David Peralta, LF, Arizona Diamondbacks

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    The big key for whomever acquires David Peralta is accepting the fact that he must be platooned with someone who can actually hit left-handed pitching.

    Against right-handed pitching, Peralta has been rock-solid throughout 2022. His .504 slugging percentage and .830 OPS in those 264 plate appearances are quite similar to what Giancarlo Stanton has managed to do in his 243 plate appearances against righties this season (.512 and .824, respectively).

    Against lefties, however, Peralta is slugging a putrid .200 with a .462 OPS. Among the 334 players with at least 40 plate appearances against lefties in 2022, that OPS ranks 316th.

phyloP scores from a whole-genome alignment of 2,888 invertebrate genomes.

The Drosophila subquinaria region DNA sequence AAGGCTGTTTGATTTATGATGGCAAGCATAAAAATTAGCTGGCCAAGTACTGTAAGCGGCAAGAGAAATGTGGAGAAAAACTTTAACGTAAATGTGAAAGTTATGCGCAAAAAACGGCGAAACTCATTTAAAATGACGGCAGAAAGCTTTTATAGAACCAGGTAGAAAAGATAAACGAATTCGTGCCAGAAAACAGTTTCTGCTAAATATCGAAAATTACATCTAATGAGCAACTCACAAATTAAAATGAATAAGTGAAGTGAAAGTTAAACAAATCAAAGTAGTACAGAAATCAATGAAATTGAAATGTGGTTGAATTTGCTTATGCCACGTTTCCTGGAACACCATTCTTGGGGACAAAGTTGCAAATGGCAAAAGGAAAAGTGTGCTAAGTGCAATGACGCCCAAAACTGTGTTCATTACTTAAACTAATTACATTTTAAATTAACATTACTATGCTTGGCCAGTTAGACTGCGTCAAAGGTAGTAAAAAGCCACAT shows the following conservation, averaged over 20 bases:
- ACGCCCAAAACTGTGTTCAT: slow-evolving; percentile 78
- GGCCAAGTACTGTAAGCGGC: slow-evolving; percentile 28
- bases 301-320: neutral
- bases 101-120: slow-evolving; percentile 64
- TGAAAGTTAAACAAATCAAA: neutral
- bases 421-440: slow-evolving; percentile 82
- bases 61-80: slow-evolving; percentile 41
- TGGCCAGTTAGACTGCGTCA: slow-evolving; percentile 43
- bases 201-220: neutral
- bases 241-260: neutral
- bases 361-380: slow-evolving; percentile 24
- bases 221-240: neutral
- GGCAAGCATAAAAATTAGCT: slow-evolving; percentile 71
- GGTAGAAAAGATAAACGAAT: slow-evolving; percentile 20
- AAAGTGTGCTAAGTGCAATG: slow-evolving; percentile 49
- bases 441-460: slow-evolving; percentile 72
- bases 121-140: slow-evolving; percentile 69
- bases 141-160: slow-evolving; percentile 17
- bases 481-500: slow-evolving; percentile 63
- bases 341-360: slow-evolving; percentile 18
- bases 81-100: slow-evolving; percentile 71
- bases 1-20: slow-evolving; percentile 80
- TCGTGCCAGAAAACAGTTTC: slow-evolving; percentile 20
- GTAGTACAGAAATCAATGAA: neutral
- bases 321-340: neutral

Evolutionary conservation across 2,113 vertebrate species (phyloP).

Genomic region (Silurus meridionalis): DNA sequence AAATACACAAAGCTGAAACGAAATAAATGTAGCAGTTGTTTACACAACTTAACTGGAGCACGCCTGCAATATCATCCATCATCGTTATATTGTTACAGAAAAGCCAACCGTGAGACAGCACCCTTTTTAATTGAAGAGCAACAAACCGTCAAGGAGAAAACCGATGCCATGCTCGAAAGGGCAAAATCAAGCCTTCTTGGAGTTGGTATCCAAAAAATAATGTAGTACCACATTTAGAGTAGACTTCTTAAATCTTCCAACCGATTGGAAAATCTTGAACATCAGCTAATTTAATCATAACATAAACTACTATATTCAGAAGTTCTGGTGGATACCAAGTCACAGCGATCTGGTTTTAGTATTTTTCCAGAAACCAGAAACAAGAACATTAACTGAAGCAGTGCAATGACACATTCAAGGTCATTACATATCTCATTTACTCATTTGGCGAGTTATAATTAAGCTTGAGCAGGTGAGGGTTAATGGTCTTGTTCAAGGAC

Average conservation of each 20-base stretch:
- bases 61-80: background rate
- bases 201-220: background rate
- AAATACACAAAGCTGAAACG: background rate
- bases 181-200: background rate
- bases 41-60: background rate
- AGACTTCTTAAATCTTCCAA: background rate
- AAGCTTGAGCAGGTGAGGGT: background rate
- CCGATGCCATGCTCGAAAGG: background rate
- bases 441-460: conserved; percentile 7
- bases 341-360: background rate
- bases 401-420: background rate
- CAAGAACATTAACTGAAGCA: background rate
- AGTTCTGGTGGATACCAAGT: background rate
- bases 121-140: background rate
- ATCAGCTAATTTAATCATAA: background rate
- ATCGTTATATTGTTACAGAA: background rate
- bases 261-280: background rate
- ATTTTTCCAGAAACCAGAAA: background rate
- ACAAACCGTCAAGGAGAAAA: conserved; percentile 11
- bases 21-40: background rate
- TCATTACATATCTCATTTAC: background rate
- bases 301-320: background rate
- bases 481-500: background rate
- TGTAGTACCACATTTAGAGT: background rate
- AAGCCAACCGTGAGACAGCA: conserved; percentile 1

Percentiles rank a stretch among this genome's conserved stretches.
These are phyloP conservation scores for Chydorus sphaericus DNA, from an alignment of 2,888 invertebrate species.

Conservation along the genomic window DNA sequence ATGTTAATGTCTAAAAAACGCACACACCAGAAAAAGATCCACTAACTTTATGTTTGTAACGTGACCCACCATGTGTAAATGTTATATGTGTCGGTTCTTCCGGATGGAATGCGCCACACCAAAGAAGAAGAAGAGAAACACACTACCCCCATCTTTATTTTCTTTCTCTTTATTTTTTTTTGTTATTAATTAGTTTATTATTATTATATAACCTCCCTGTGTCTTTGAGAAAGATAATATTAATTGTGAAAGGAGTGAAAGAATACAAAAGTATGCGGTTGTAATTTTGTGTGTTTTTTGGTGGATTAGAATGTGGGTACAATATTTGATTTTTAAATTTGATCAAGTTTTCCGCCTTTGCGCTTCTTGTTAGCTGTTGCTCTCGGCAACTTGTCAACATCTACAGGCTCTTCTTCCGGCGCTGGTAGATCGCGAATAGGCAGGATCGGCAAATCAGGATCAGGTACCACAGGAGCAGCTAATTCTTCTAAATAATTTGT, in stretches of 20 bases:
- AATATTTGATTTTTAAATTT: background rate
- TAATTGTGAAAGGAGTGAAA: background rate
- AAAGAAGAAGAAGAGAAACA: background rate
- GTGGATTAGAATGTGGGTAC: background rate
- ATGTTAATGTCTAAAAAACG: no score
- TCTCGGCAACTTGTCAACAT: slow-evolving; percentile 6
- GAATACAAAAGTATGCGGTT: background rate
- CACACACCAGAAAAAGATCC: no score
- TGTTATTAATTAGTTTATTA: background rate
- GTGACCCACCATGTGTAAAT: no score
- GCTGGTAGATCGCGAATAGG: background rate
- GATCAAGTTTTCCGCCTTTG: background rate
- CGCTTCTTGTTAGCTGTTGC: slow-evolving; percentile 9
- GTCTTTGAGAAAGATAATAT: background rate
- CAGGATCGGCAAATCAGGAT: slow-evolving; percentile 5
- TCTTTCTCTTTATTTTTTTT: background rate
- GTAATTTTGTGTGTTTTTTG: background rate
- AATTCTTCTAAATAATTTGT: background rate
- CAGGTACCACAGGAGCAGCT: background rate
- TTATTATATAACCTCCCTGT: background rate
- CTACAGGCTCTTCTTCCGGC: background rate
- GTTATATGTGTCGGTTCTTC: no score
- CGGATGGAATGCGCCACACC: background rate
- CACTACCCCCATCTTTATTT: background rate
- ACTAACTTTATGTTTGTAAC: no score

Peralta was actually a little bit better against lefties in 2021 than he was against righties, but over the course of his nine-year career, it's pretty clear that he is most valuable as part of a platoon in LF.

    Prior to losing Adam Duvall to a season-ending wrist injury, the Braves looked like the perfect landing spot for Peralta.

    But now it kind of looks like St. Louis or bust.

    Cardinals left fielder Tyler O'Neill has an .849 OPS against lefties this season compared to .590 against righties. And while the thought of platooning a two-time Gold Glove recipient might sound horrible at first blush, keep in mind that Peralta won a Gold Glove in 2019, too, and is still a solid defensive option at almost 35 years of age. That could work out nicely.

    If anyone trades for Peralta hoping he can be an everyday option in left field, though, they may be sorely mistaken.

Martin Perez, LHP, Texas Rangers